Stem cells like it dark.
Newswise — In certain fish and frogs, cellular “umbrellas” shade fragile stem cells from the sun’s harmful rays. The discovery, published June 13, 2018 in Nature, illuminates a clever tool some aquatic animals use to keep crucial blood-cell-producing stem cells safe.
The results also hint at how human marrow came to be sequestered inside light-blocking bones, says study coauthor and Howard Hughes Medical Institute Investigator Leonard Zon. Figuring out the details of this protection has implications for human diseases that arise when marrow cells malfunction.
“If you could better protect these fundamental cells, they wouldn’t acquire as much damage,” says Zon, a stem cell biologist at Boston Children’s Hospital and Harvard University. Because these cells are responsible for churning out new blood cells, damage to them often means damage to the entire body.
In humans and other mammals, blood-cell-producing stem cells are tucked deep inside bones. In fish, they reside in the kidney. While scrutinizing zebrafish larvae, Harvard postdoctoral researcher Friedrich Kapp, now at the Children’s Hospital in Freiburg, Germany, noticed a swath of dark cells hovering just above the fish’s kidney. These cells were melanocytes, the same pigmented cells responsible for sunbathers’ summer tans.
Melanocytes’ dark coloring, as well as their perch just above the stem cells, hinted that they could form an opaque shield – or umbrella – that would protect stem cell DNA against the sun’s UV radiation. Sunlight scrambles DNA in a way that can damage molecules, which researchers can detect in the lab.
Zon’s team performed a series of experiments to study these umbrellas using mutant zebrafish larvae lacking melanocytes. The researchers shined UV light on both normal and mutant larvae. After UV treatment, mutant zebrafish had more DNA damage in kidney cells than normal zebrafish, the team found. And UVB radiation, the main sunburn culprit, seemed to kill stem cells in the kidneys of pigmentless fish. With fewer stem cells, levels of mature blood cells also dropped. The results all pointed to one thing, Zon says: that the melanocyte umbrella is an important stem cell protector.
A final experiment – “probably the best experiment we’ve ever done,” Zon says – convinced the researchers that their idea was right. The scientists flipped the fish – and their umbrellas – upside down. Anesthetized zebrafish larvae float belly-up, a position that allows UV light coming from above to hit the stem cells. In these upside down fish, UV light reduced kidney stem cell numbers to levels seen in fish lacking melanocyte umbrellas altogether, the researchers discovered. The umbrella must be between the sun and the stem cells to work, Zon says: “There’s definitely a directionality to the protection.”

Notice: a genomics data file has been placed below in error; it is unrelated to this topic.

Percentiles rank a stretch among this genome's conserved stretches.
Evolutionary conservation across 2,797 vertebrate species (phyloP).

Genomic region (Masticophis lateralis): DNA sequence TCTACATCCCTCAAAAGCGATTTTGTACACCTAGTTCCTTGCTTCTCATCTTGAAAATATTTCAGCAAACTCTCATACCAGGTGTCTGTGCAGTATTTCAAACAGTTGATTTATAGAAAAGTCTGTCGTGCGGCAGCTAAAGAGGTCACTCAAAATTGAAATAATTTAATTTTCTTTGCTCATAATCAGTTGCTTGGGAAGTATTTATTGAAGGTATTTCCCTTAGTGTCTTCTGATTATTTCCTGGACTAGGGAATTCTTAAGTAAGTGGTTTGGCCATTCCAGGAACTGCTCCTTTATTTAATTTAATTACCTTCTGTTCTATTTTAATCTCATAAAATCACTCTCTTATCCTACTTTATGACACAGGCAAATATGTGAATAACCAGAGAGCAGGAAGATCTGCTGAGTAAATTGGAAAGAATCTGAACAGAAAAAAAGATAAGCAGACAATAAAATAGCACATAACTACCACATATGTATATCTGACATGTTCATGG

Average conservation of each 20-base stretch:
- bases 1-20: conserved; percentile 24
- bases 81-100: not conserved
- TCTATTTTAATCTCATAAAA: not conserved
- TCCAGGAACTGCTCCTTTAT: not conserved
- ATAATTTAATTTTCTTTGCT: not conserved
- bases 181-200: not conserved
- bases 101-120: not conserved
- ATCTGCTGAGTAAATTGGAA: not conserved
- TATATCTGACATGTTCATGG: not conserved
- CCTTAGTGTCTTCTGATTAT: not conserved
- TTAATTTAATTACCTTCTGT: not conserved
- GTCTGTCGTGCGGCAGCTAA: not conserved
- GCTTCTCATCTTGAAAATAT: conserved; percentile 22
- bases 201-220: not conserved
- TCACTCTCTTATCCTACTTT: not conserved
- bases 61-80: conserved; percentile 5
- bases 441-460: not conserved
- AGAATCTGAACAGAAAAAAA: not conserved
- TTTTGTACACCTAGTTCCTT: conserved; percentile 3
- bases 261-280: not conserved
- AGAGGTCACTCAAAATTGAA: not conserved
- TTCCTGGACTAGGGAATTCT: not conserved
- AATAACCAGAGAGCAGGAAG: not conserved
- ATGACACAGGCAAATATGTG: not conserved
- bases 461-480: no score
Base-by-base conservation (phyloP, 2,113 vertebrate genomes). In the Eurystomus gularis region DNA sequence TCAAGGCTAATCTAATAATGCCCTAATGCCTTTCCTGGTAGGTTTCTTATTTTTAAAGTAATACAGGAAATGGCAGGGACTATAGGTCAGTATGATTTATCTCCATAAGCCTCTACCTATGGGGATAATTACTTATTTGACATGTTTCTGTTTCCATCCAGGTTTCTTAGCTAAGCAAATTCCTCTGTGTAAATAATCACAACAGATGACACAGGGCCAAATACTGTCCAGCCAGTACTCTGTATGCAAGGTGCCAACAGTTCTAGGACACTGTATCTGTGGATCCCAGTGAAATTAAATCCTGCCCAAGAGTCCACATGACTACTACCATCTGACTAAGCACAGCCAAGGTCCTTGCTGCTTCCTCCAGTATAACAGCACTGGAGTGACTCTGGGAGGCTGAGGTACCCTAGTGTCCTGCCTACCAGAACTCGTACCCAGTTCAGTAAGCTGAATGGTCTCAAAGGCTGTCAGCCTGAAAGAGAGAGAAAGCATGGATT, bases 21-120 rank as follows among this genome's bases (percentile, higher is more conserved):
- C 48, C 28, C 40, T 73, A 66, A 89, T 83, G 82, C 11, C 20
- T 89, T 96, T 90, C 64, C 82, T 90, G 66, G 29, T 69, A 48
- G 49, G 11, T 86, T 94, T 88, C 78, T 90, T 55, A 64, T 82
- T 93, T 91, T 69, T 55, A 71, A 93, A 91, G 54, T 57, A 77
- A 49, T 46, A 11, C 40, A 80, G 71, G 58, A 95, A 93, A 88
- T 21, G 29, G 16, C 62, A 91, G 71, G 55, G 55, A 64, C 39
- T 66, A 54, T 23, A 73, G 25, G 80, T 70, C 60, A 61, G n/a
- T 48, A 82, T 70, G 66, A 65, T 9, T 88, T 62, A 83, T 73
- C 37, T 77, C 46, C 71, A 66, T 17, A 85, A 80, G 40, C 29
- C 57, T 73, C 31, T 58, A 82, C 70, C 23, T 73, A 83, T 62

The results highlight the importance of thinking about an animal’s life outside of the lab, Zon says. Fish born and raised in the artificial confines of a laboratory have no need for UV protection. But wild zebrafish live in rice paddies and small, clear pools of water – places where sunlight can easily penetrate.
Other fish, including catfish, sticklebacks, sunfish, and sturgeon, also have melanocyte umbrellas, the researchers found, as did an evolutionarily ancient jawless vertebrate, the sea lamprey. So do certain aquatic frogs. But in the rainforest-dwelling dyeing poison frog, stem cells move from an umbrella-covered spot in the kidney to bone marrow as the frog develops. The dark interior of bones also provides these cells with protection.
Zon’s team still doesn’t know the range of species that use these umbrellas – but they’re on the hunt for more. He and his colleagues tried to look at fish from the deep sea – a pitch-black location that wouldn’t require protection from UV light. “We got one bottom-dweller, but it was mush by the time we brought it up,” he says.
Zon plans to revisit the ocean floor, and to evaluate if the umbrella is present in cavefish. He’d also like to find out whether animals have devised other tricks to thwart the sun.
Kapp et al. Protection from UV light is an evolutionarily conserved feature of the hematopoietic niche. Nature. Published online June 13, 2018. DOI: 10.1038/s41586-018-0213-0
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